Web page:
The larger portion of what people speak of as “new paradigm” thinking—certainly that of the more New Age sort—falls for a related kind of unity-identifying trap. Again what we see is not really new at all, and not anything that can ultimately helps us. We’ve witnessed promises of a new Golden Age repeatedly over the course of history. Such thinking simply places time-worn philosophically idealist or spiritual/mystical ideas in new packaging.
Besides helping us make sense of today’s world and maneuver in its complexities, Creative Systems Theory is also significant for its major contribution to the larger history of ideas. This may seem like an overly dramatic claim, but it is important to fully appreciating Cultural Maturity’s implications. Creative Systems Theory’s observation that human experience is ultimately “creative” is as radically important in our time as the insights of Descartes or Newton were in theirs (and arguably more so, for the simple reason that it helps us better understand Descartes and Newton). A creative frame provides a new fundamental organizing concept to replace Descartes’ notion that we can think of reality as a “great clockworks.” This new organizing concept allows us to develop new kinds of ideas better able to address our uniquely human living natures. It also helps us understand why Descartes or Newton thought as they did in their time. Assuming that life functions like a “great clockworks” is exactly what Creative Systems Theory would predict for their time in culture’s evolving story.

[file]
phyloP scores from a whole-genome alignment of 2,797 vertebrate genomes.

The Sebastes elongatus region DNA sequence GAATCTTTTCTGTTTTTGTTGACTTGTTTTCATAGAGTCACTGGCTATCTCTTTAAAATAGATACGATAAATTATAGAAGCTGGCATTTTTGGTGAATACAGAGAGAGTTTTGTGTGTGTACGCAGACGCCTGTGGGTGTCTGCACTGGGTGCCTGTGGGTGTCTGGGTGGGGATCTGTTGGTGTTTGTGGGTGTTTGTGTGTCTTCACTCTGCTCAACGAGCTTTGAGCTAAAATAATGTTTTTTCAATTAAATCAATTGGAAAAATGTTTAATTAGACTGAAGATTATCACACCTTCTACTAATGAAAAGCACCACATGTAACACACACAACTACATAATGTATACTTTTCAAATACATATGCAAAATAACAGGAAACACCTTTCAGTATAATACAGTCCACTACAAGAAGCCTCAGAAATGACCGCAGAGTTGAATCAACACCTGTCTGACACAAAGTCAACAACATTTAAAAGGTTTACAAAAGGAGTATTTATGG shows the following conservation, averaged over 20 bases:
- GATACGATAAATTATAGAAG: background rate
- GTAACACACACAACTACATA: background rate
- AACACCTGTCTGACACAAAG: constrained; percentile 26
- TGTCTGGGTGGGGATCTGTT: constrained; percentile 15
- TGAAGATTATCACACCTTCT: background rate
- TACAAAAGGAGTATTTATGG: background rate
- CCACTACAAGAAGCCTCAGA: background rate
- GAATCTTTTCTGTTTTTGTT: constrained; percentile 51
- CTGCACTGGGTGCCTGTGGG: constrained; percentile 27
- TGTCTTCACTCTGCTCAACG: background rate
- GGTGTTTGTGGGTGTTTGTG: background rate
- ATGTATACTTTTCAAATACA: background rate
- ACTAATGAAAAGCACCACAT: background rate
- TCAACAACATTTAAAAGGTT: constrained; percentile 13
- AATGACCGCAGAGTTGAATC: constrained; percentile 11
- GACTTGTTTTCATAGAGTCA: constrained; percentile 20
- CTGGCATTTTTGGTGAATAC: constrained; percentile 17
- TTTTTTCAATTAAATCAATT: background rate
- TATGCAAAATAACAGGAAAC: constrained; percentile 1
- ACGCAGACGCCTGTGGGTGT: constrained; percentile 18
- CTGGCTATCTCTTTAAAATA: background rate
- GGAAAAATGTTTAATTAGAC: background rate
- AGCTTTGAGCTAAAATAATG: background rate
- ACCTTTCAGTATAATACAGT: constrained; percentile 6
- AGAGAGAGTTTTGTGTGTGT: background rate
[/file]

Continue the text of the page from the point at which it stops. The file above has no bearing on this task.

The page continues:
There are ways in which Cultural Maturity is a simple concept. In the sense that we can apply it to all sorts of questions across domains of culture, it is a single brushstroke notion. And, while historical and philosophical perspective helps, in the end Cultural Maturity doesn’t require extensive intellectual understanding. It is less about particular beliefs, than about the ability to get our arms around and tolerate a less certain, but ultimate more creative and complete kind of reality—to hold experience with a more mature fullness. All of Cultural Maturity’s conclusions follow from what the world look’s like from this more grown-up place. From there they become “common sense.”